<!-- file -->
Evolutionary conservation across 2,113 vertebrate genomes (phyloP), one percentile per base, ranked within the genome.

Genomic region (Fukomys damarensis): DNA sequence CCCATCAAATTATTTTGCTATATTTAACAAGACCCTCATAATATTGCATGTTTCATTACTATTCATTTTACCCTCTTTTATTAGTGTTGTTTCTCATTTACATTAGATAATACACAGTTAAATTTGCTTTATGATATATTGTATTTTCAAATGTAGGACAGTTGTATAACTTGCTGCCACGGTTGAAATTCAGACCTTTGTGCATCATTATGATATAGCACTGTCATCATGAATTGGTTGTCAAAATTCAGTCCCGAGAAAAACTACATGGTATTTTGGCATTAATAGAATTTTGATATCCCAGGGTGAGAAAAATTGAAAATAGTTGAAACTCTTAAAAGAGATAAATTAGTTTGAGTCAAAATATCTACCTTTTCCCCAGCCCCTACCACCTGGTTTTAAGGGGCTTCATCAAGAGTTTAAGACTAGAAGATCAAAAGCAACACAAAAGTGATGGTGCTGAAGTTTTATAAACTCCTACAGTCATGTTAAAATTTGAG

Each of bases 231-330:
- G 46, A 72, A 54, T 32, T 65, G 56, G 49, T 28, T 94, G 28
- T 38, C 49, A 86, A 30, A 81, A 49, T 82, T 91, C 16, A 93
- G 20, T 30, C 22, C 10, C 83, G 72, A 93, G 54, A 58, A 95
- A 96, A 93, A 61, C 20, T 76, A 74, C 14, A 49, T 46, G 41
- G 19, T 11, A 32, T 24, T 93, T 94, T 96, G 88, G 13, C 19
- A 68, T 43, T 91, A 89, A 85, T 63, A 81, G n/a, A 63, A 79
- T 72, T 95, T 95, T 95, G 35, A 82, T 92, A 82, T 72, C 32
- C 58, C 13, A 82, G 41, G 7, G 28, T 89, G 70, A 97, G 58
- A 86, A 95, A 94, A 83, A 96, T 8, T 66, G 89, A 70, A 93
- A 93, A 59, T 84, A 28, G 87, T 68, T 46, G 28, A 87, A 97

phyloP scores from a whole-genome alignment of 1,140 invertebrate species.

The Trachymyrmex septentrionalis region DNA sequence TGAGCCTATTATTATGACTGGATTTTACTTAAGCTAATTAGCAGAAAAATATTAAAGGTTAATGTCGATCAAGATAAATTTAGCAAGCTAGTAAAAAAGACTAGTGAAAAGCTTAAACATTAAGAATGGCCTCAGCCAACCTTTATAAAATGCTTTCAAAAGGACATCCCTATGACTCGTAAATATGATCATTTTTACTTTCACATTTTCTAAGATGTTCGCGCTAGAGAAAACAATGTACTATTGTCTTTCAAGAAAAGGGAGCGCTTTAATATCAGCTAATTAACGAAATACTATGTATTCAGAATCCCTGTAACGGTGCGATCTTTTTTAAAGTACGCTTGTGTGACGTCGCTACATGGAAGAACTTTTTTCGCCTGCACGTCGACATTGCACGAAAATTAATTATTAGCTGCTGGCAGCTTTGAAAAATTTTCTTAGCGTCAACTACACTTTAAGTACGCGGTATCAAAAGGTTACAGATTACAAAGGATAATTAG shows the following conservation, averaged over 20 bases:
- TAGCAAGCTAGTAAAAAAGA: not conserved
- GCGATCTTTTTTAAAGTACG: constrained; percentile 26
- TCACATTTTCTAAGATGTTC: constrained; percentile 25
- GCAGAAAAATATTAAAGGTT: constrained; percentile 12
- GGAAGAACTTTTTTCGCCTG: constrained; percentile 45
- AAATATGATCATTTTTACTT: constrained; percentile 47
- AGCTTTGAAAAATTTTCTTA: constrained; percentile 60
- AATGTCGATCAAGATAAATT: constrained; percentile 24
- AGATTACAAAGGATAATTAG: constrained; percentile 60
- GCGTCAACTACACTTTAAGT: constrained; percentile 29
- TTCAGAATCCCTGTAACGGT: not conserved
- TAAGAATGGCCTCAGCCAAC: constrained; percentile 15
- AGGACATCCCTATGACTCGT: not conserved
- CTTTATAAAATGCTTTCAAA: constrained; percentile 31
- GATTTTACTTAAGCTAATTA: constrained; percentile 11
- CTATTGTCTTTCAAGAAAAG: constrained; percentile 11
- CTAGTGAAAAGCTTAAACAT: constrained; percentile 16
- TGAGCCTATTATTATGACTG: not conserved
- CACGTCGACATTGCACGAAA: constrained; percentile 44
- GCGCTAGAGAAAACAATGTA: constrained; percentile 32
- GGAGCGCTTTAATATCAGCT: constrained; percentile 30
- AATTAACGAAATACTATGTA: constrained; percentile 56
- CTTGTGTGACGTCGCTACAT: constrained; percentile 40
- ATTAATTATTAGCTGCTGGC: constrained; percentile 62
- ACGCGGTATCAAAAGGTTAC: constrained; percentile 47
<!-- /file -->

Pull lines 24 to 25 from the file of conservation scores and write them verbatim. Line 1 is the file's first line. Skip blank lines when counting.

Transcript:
- AGATTACAAAGGATAATTAG: constrained; percentile 60
- GCGTCAACTACACTTTAAGT: constrained; percentile 29